After an unsettling prologue that anticipates the book’s long historical arc, the novel opens in the summer of 2009 at an outdoor restaurant in Rome. Thieves plague the Eternal City, and Braxton Forrest, the novel’s adulterous, middle-aged, lion-headed protagonist, parts ways with his embittered wife, Marisa. Their teenage daughters have been stranded in Forrest’s hometown of Gallitan, Georgia, and Marisa demands that her husband retrieve them while she continues on her Catholic pilgrimage, alone. Forrest’s unexpected return to the mythical Gallitan becomes a journey into his past, and into the history of the American South. Arbery’s subtle, omniscient narration stays close to Forrest’s point of view, but Arbery reserves the ability to shift angles at key moments, back and forth in time, and between different characters. The phrase “bearings and distances” comes from the protagonist’s youthful employment as a surveyor. It serves a realist purpose in acquainting us with the geography of Gallatin. More symbolically, it refers to the narrator’s method of surveying personal relationships, and it supplies an elegant framing device for the massive structure of the whole.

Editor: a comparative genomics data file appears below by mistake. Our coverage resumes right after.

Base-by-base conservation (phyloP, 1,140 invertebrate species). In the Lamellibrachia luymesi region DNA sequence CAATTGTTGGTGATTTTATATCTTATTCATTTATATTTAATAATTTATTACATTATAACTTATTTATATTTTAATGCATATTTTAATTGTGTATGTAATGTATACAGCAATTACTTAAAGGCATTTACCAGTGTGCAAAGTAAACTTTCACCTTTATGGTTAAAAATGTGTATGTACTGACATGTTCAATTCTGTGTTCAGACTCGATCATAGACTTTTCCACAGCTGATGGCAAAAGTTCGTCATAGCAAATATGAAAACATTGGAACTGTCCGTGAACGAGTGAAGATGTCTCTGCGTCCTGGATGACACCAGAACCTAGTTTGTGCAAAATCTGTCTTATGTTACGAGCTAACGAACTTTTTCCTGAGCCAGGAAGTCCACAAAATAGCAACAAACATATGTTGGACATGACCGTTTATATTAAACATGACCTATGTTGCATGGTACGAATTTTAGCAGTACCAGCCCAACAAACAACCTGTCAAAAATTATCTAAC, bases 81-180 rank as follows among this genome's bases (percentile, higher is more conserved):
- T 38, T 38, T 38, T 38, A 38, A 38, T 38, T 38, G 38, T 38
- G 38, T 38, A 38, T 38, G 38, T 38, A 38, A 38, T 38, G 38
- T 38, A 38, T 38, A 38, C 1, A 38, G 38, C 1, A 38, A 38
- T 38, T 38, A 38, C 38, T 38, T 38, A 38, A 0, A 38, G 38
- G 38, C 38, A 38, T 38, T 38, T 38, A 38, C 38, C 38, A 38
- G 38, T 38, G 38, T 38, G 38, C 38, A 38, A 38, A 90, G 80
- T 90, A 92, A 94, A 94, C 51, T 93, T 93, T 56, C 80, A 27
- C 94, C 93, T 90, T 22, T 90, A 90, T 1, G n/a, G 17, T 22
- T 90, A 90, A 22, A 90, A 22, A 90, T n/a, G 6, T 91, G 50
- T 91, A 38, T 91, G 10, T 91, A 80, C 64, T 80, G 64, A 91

Race relations are at the heart of this sometimes shocking book. Arbery’s success in capturing the essence of humanity across racial lines has many sources. He has a sure ear for dialect and he writes as a nakedly honest son of the South. He knows the people, the schools, the football teams, the churches, the restaurants, the police, and the economy. All this helps to sharpen the surface of the novel and to support its intricate plotting. In the background, though, there is the Bible and a literary tradition reaching back to Homer. Arbery nourishes his soil with that tradition–biblical, epic–which provides the characters with a moral ground on which to live and move and have their being, unmolested by the thought police and other nagging impositions that can dampen an author’s imagination. He is a risk-taker whom some might brand as hyper-masculine. He explores the hard reality of the male’s desire for the female, and he rewards us by noticing how our sexuality actually works. Do these dangerous sexual tendencies carry across racial lines? Are they more important to our mutual understanding than the politics of the Twitterverse? To ask these questions is to face some of Arbery’s central choices as a writer. And to answer them, we must confront both metaphysical axes of our existence—the horizontal axis of this life, and the vertical axis that reaches into the cosmos.